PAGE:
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merger (n.)

1728 in legal sense, "extinguishment by absorption," originally of real estate titles, from merge (v.), on analogy of French infinitives used as nouns (see waiver). From 1889 in the business sense "extinguishment of a security for a debt by the creditor's acceptance of a higher security;" not common until c. 1926. General meaning "any act of merging" is by 1881.

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waiver (n.)
"act of waiving," 1620s (modern usage is often short for waiver clause); from Anglo-French legal usage of infinitive as a noun (see waive). Baseball waivers is recorded from 1907. Other survivals of noun use of infinitives in Anglo-French legalese include disclaimer, merger, rejoinder, misnomer, ouster, retainer, attainder.
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sexpert (n.)
"sex therapist," 1924, from jocular merger of sex (n.) + expert.
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Paypal (n.)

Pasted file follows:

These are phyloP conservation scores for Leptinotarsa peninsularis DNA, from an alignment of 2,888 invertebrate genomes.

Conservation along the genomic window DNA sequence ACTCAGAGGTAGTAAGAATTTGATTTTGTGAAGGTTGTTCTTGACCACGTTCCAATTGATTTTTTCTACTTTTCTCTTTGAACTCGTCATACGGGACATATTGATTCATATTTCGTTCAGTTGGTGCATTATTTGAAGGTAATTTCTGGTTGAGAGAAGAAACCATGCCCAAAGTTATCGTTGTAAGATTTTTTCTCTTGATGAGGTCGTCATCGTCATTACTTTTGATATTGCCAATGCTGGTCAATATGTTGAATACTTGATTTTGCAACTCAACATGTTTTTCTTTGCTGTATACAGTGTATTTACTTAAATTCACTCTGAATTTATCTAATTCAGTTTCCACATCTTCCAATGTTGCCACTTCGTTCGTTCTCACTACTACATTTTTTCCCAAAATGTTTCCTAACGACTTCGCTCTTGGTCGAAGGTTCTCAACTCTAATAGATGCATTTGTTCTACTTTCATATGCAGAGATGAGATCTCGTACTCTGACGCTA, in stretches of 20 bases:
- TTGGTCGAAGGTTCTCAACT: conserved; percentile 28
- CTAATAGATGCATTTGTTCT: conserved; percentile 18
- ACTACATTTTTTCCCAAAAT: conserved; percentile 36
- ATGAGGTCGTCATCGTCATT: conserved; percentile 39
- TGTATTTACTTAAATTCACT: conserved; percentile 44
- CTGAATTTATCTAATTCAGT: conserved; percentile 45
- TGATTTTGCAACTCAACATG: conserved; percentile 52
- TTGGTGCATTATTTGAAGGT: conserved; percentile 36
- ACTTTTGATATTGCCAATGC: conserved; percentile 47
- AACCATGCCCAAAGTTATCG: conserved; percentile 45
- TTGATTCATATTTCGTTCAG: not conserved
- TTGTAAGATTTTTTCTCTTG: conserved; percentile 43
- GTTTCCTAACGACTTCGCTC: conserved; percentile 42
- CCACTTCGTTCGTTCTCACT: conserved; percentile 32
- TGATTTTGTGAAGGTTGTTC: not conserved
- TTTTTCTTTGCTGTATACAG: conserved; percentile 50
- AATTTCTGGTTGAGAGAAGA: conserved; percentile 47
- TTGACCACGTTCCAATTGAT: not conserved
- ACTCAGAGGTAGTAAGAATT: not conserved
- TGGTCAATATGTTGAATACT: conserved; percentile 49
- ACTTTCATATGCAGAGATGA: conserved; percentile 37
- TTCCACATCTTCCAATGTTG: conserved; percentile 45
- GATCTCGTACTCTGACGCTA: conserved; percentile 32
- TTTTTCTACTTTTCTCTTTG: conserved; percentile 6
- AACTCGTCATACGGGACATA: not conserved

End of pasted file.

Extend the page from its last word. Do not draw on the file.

e-commerce money transfer business, formed 2000 by merger of earlier firms.
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ginormous (adj.)
by 1948, perhaps 1942, apparently originally a World War II military colloquialism, from a merger of gigantic + enormous.
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chifferobe (n.)

also chifforobe; "article of furniture having drawers as well as space for hanging clothes," 1903, from merger of chiffonier + wardrobe (n.).

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Creamsicle (n.)

small slab of ice cream surrounded by a layer of fruit-flavored water ice and mounted on a stick, 1932, a trademark name, merger of ice-cream and Popsicle.

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buttercup (n.)
common name of a type of small wildflower with a yellow bloom, 1777, perhaps (OED) a merger of two older names, gold-cups and butterflower. See butter (n.) + cup (n.).
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